Mistakes happen. Bad luck happens. But, when the same mistakes occur over and over again to different PMs on multiple projects, we really should figure out a way to avoid them, but we don’t. We call this lessons learned in the business – and believe me, it is better to learn from someone else’s mistakes! Although as Douglas Adams tells us in Last Chance to See,
“Human beings, who are almost unique in having the ability to learn from the experience of others, are also remarkable for their apparent disinclination to do so.”
Here are 10 of my favorite PM mistakes. Well favorite is really not the right word because it implies something good—like favorite ice cream flavors. Let me re-phrase: Here are 10 project management mistakes I see frequently.
#1. Over committing key resources. This relates directly to the discussion of the last three weeks on resource management. But it goes beyond that. There is an element of wishful thinking, too. When bidding contracts and developing schedules, ever-optimistic managers are tempted to decide how long a task requires if the “best-of-the-best” are working on it and the wind holds steady.
#2. Believing that good technologists make good project managers. Project managers need people and leadership skills that are not demanded of the technologist. The problems that PMs are called upon to solve often require working through and influencing others on the team. I often see a job description for a PM that involves lots of required technical skills and none of the people skills.
#3. Ignoring problems. If the PM doesn’t acknowledge that a problem exists, then he or she is under no obligation to solve it. We sometimes refer to this as the Ostrich maneuver. Believe me, problems don’t go away by themselves; they usually get worse with time.
#4. Not communicating with stakeholders. The people who care about the project either because they are funding it, reporting on it, or will be using it need to be informed frequently. “No surprises” is the best credo.
#5. Failing to control problem team members. This is one of the more frequently ignored problems because it can be messy and unpleasant. Whether someone is failing to do their tasks or making life miserable for other team members, the PM needs to acknowledge the problem and deal with it.
#6. Failing to manage risks. The risks to successful project completion come in many guises and sizes. Events such as: The new process management software that no one has been trained to use; Relying on an independent team to get their part of the project done on time; Moving offices or changing requirements and not changing the schedule to accommodate the predictable negative impact.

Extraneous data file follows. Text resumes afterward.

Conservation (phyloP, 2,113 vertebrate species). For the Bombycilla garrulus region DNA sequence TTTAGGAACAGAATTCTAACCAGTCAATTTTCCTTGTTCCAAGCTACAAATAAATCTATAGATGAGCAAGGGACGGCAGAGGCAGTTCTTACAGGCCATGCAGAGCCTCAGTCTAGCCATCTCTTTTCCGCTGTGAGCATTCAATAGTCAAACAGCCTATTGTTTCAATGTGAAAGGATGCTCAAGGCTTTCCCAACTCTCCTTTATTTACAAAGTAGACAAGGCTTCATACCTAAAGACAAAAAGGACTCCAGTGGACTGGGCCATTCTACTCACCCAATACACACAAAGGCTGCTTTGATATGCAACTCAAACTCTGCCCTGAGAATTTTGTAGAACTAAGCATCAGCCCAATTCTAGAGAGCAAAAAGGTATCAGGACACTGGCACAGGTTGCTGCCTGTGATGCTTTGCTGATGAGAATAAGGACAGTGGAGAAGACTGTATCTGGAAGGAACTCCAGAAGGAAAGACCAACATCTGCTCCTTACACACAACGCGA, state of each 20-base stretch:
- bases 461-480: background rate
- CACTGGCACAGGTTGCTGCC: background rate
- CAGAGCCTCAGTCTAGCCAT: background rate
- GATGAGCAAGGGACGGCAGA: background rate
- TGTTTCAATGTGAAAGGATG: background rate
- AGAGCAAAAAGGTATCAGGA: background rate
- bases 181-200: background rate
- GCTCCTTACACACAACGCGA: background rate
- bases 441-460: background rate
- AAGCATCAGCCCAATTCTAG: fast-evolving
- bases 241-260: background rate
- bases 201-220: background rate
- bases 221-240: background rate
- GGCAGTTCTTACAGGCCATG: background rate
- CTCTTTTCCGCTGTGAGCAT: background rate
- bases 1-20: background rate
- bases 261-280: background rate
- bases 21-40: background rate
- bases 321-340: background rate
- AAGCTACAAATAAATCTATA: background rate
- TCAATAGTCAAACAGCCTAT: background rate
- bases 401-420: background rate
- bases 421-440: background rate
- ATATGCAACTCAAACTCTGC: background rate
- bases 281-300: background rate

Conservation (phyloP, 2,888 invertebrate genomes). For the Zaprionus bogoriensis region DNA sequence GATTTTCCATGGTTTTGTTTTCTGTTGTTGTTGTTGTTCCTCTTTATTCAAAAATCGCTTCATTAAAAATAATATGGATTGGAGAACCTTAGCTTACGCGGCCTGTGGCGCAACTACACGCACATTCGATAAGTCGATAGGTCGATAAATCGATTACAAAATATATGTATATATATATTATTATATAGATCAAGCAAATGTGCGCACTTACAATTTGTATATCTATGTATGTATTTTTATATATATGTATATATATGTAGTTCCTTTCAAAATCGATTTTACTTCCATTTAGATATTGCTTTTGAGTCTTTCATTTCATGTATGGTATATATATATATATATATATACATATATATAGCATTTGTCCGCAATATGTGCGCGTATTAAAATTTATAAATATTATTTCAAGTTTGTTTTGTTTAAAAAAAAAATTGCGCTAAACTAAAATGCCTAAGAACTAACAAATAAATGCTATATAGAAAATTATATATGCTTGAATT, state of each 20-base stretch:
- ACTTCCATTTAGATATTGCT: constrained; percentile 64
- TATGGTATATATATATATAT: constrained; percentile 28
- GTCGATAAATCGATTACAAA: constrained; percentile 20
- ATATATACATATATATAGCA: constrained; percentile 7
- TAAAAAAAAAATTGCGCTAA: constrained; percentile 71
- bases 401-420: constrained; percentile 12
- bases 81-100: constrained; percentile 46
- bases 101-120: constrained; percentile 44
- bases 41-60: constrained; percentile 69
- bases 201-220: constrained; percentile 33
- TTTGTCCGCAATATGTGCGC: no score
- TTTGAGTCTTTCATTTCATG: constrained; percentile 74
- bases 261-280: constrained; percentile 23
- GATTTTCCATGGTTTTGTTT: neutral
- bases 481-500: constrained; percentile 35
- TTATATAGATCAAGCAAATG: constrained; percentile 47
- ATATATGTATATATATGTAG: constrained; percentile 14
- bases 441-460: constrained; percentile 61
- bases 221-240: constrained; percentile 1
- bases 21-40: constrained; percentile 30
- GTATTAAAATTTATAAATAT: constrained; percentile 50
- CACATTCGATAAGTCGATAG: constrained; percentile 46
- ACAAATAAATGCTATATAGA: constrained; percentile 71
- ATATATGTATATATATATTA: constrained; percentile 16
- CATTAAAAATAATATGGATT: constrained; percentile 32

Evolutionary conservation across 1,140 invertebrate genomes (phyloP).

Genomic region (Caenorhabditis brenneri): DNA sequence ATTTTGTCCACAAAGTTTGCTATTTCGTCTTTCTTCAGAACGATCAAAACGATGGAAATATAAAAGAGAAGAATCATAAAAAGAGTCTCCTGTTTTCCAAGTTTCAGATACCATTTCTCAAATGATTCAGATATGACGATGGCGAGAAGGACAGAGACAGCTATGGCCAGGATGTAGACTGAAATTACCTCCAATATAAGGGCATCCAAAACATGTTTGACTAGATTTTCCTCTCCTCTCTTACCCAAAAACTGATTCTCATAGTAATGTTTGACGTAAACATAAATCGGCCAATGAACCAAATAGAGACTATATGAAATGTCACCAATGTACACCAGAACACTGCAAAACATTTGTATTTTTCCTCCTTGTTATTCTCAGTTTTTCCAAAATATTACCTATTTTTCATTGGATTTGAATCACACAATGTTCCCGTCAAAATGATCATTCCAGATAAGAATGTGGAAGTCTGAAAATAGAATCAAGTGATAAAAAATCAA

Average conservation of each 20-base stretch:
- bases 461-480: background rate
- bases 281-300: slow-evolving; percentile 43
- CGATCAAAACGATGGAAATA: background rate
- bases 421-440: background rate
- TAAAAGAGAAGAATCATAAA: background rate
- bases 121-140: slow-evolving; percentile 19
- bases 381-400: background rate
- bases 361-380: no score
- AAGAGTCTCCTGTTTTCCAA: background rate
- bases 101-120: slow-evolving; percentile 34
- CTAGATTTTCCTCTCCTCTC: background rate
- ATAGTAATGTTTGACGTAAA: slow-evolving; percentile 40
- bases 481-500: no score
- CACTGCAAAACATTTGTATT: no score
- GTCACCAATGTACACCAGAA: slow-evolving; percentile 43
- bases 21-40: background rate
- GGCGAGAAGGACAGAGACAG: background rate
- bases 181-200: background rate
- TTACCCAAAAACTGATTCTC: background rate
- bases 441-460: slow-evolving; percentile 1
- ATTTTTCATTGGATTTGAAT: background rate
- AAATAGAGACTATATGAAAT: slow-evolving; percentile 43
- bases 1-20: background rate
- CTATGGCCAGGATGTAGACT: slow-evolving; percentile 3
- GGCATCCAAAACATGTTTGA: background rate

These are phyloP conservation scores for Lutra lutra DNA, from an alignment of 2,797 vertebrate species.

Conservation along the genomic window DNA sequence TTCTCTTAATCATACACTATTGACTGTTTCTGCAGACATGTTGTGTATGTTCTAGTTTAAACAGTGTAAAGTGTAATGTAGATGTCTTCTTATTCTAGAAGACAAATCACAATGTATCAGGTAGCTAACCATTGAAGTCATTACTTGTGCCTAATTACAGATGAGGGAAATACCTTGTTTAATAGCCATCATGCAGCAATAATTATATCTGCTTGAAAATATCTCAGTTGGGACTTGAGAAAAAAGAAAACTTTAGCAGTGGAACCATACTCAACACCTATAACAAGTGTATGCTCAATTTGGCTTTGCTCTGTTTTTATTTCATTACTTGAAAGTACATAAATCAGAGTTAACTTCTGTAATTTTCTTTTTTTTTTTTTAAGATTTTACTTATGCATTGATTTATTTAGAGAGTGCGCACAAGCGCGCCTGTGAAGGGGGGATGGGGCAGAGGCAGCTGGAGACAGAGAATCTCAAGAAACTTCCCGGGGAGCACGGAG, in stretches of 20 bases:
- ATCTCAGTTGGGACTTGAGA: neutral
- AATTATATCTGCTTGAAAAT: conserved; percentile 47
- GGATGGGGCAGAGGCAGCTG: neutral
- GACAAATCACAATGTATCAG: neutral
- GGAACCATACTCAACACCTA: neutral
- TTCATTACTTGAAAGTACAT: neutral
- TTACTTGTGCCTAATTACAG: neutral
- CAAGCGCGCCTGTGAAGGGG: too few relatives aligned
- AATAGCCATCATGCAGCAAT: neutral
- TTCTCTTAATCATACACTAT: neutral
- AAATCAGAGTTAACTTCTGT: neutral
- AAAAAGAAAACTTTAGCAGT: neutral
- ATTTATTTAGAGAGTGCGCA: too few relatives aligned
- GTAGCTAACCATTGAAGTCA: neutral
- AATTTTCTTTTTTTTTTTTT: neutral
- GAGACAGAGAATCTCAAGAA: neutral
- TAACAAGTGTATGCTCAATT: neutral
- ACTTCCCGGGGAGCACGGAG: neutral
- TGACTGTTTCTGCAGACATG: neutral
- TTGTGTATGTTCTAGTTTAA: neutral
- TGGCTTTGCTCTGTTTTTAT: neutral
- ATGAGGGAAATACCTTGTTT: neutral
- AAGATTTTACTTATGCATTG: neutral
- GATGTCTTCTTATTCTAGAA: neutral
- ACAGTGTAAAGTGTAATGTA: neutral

#7. Decreasing time allocated for testing. When project schedules get into trouble and deadlines are not being met, many project managers decide to cut allocated time for testing and user evaluation at the end of the schedule in order to meet the final delivery date. This is always double trouble – you don’t find the bugs and your users or clients are furious.
#8. Learning from experience. Projects should have post mortems and lessons learned that are documented and shared. I know there is never time left at the end of the project to do this, so try doing a capture of lessons learned during the project at different intervals.
#9. Not controlling requirements. Requirements creep is ubiquitous. Marketing wants additional features, senior management agrees to new capabilities, and future users ask for more, better or different. The PM must provide these stakeholders with realistic estimates of the consequence to cost and schedule of increasing requirements. And sometimes the PM has to say, “no”.
#10. Believing in saviors and miracles. To quote Pawel Brodzinski—there is no silver bullet. Or put another way, “Hope is not a strategy!”
I invite you to add to this list with your favorite project management mistakes. We can all choose to learn from the mistakes of others no matter what Douglas Adams says about the human condition.
December 15, 2009 at 4:16 pm
Excellent list. They are all relevant, but two in particular (#2 and #6) are ones I’ve addressed in a recent post: “NotesOn: The Four Fundamental Life Cycles Of IT” at http://www.fromtheranks.com.
The key is fundamentals, always has been always will be. When someone short-cuts (or doesn’t know) fundamentals they undermine the foundations upon which all successful projects are founded.
A friend forwarded me your URL. Nice site. I plan to come back.